force-v4-certs and digest-algo
rabbi at quickie.net
Fri May 10 20:11:02 CEST 2002
On 9 May 2002, Robert J. Hansen wrote:
> > While this may be true, it is a de facto SHOULD, just like IDEA is.
> Be careful. Going further down this road will lead us to the World of
> Microsoft. There's a razor's edge between saying "we will support the
> spec, including all SHOULDs" and saying "we will support the spec, plus
> whatever additional things we feel are de-facto standards". The one way
> is the Free Software/Open Source way. The other way is the Microsoft
> Embrace and Extend way (q.v., their Kerberos implementation).
To further clarify what I was saying:
The entire point of the IETF, and of the RFC system, is to eliminate the
"de facto standards" mess, and give us actual standards.
> Unless the spec lists it as a MUST or a SHOULD, I honestly don't think
> GnuPG should generate it. Be liberal in what you accept, but very
> conservative in what you generate. (I know that Len says RIPEMD-160
> isn't a SHOULD, and I have no reason to doubt him. However, I haven't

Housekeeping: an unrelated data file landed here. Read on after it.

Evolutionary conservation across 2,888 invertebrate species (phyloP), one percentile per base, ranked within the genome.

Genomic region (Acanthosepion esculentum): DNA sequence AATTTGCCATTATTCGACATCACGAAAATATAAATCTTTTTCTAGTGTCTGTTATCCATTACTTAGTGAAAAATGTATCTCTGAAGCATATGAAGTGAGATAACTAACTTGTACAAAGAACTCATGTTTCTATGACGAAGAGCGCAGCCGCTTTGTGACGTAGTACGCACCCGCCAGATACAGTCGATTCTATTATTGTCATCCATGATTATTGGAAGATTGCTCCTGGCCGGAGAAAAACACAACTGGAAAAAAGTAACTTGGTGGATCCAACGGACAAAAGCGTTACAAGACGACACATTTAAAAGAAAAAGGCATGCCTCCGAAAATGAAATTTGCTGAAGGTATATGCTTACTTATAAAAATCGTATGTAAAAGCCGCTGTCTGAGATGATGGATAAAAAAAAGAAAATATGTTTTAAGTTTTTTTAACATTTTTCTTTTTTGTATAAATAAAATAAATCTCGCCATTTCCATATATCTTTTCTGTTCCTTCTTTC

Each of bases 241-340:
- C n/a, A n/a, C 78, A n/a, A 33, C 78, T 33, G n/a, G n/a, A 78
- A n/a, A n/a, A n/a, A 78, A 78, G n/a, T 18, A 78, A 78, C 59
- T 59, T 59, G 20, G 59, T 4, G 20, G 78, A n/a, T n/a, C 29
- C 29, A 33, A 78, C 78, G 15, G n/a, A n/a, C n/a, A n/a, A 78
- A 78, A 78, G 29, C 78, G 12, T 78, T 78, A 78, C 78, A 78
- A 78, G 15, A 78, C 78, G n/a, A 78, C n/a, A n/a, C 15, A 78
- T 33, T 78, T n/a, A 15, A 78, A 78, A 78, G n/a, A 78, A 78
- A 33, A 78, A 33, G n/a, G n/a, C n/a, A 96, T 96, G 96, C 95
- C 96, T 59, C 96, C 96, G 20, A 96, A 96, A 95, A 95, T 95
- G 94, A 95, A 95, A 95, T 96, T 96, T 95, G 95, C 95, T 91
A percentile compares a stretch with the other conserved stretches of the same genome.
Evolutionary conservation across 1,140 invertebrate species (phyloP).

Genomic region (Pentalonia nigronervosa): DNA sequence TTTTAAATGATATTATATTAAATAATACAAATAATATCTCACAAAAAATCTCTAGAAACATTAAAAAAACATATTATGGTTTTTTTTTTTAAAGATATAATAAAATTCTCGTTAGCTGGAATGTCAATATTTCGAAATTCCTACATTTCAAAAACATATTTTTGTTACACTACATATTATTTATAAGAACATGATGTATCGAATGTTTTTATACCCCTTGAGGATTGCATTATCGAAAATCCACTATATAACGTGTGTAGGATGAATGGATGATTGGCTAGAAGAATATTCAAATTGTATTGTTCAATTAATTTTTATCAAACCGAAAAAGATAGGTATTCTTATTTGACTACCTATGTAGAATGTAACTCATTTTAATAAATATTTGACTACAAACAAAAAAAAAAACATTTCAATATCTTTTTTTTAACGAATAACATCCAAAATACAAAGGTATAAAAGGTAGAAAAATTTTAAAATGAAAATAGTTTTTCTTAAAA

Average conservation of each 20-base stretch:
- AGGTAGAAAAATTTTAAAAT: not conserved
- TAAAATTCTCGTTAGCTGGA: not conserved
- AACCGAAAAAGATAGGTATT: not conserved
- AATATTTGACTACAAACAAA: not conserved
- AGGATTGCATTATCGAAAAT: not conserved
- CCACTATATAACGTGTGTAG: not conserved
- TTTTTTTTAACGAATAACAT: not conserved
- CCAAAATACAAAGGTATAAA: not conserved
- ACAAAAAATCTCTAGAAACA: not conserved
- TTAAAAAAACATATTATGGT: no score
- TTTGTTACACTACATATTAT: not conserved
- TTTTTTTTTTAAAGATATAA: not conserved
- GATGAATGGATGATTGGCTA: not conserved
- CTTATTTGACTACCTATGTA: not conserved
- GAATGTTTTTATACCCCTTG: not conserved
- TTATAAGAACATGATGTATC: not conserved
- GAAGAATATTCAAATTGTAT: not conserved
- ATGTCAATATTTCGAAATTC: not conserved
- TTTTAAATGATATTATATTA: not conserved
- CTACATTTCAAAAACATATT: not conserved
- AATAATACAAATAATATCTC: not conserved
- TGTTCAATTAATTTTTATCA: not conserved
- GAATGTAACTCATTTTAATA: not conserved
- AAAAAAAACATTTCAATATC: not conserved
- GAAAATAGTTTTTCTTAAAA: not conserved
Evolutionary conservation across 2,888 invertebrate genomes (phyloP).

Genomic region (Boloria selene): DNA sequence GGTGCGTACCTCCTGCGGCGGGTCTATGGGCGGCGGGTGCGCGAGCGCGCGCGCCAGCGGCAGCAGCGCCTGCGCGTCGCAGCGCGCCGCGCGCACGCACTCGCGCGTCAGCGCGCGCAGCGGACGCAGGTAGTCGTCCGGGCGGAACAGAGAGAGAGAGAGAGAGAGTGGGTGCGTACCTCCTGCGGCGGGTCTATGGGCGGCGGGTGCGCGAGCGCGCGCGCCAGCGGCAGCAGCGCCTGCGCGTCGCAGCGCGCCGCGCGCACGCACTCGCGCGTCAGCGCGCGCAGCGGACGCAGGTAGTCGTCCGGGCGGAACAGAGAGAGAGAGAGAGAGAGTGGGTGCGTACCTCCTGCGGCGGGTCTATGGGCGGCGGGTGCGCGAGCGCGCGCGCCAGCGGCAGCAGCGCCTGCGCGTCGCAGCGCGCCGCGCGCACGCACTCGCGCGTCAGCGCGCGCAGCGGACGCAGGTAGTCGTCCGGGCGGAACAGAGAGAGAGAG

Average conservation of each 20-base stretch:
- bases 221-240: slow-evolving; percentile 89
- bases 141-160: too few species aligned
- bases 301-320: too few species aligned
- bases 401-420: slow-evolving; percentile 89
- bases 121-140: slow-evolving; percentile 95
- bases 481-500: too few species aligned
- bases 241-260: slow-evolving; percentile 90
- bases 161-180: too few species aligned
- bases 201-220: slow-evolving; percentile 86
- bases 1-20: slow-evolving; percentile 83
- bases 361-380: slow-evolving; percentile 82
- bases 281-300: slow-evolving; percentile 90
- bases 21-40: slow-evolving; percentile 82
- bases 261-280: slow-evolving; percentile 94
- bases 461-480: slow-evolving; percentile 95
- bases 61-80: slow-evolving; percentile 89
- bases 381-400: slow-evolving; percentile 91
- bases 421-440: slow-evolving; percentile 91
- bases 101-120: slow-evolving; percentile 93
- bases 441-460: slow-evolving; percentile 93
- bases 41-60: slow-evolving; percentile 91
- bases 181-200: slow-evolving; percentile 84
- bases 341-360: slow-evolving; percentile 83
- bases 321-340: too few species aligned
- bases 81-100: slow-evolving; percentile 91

> checked RFC2440/2015/3156 myself yet, so I'll hedge it with an
Well, 2015/3156 don't cover this, so that's easy. But if you want to see
for yourself, it's section 9.4 of RFC2440bis5:
> > There is no reason that DSA couldn't use any other 160 bit hash.
> Sure there is. If DSA used any other 160-bit hash, it wouldn't be DSA
> anymore because the DSA spec demands SHA. Insofar as whether or not the
> DSA spec could be changed to accept RIPEMD-160, and whether or not the
> resulting system would still be secure... who knows? Cryptosystems are
> fragile things; known-strong algorithms can interact with each other to
> produce weak systems.
You are confusing DSA (the algorithm) with DSS (the standard). DSS
mandates DSA and SHA-1. DSA, however, could be used with any strong hash
function that is sufficiently long.
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